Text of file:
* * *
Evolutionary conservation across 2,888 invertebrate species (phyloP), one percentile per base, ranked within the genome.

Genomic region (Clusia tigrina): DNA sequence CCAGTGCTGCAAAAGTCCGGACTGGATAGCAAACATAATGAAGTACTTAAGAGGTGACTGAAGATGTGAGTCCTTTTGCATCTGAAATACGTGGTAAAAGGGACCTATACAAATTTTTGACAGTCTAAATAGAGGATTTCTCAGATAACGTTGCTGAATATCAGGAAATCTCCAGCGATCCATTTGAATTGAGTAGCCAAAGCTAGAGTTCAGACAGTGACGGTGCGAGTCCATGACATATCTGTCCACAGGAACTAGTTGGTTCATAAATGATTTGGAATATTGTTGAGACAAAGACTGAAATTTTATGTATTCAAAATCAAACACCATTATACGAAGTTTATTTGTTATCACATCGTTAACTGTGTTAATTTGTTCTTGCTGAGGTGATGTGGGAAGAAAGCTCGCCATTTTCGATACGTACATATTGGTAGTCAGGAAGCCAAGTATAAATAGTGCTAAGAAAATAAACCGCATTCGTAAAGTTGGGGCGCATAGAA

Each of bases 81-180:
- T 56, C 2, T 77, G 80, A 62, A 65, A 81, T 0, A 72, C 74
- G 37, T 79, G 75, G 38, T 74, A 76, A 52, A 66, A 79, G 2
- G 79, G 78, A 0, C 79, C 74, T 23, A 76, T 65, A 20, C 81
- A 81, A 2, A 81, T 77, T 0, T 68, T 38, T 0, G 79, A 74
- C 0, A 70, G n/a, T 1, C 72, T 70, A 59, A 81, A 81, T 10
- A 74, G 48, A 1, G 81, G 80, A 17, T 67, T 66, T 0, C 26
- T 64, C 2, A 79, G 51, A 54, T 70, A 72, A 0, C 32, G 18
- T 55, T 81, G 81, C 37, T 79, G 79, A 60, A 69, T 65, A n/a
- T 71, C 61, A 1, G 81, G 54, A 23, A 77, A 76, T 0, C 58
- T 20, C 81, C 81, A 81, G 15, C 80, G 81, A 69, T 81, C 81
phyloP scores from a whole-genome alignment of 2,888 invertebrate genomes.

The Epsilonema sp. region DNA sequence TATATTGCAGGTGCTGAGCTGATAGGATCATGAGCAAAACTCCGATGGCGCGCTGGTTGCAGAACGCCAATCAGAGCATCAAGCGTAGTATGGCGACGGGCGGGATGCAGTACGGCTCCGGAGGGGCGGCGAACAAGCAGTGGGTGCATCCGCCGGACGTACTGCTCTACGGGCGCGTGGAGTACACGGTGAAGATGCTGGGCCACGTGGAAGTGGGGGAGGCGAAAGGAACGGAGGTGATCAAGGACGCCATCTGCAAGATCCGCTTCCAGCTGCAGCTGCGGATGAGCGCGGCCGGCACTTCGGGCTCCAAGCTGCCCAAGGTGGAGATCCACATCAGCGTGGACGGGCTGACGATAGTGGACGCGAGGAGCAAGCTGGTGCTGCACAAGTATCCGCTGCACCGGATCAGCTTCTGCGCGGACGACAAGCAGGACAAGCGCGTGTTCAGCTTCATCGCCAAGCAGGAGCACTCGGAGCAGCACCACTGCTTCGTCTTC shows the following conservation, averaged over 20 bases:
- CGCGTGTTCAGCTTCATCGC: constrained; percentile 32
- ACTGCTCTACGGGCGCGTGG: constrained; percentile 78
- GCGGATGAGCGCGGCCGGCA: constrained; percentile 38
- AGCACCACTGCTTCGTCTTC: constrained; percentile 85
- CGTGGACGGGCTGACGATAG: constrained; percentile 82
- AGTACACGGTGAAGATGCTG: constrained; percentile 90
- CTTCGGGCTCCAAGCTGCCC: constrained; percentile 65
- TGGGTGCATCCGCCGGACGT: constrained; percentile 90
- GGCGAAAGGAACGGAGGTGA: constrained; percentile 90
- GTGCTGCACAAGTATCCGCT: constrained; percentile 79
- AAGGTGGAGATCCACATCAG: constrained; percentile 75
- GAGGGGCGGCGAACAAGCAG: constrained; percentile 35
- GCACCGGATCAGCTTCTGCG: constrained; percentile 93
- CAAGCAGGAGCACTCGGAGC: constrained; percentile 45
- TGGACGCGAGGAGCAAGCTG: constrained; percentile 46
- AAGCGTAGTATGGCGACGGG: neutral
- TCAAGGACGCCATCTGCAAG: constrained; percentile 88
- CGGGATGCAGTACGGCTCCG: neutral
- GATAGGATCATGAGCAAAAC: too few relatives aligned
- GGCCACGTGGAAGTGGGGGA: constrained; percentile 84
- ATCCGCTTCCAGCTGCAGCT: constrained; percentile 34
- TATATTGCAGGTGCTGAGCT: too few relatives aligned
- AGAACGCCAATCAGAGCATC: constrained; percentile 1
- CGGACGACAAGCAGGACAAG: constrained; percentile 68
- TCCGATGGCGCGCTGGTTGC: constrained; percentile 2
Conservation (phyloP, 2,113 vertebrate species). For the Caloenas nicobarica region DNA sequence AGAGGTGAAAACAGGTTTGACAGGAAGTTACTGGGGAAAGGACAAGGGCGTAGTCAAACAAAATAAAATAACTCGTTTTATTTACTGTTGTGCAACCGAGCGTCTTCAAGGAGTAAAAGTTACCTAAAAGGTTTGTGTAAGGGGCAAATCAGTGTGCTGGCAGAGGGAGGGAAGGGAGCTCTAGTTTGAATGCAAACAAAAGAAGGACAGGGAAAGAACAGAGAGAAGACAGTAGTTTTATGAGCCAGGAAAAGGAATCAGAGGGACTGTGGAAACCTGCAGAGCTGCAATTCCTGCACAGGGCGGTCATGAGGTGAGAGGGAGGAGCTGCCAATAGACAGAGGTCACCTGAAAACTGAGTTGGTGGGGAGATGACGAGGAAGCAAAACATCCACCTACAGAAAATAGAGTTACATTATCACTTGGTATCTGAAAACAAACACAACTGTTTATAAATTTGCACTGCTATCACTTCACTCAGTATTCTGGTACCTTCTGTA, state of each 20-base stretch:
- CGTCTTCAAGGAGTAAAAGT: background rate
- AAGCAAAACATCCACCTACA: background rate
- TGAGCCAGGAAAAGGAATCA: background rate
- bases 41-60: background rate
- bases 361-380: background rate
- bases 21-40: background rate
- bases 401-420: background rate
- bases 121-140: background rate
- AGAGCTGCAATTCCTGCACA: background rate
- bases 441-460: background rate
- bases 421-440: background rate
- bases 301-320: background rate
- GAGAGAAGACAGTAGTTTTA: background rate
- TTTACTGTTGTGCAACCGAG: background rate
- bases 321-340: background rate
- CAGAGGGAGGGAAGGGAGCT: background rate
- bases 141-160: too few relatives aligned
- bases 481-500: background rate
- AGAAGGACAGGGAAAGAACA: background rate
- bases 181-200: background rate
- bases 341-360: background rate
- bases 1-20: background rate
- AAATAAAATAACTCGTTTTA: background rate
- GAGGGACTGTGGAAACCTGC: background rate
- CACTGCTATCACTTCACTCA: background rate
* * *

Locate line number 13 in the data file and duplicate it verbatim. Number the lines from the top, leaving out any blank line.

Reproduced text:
- T 20, C 81, C 81, A 81, G 15, C 80, G 81, A 69, T 81, C 81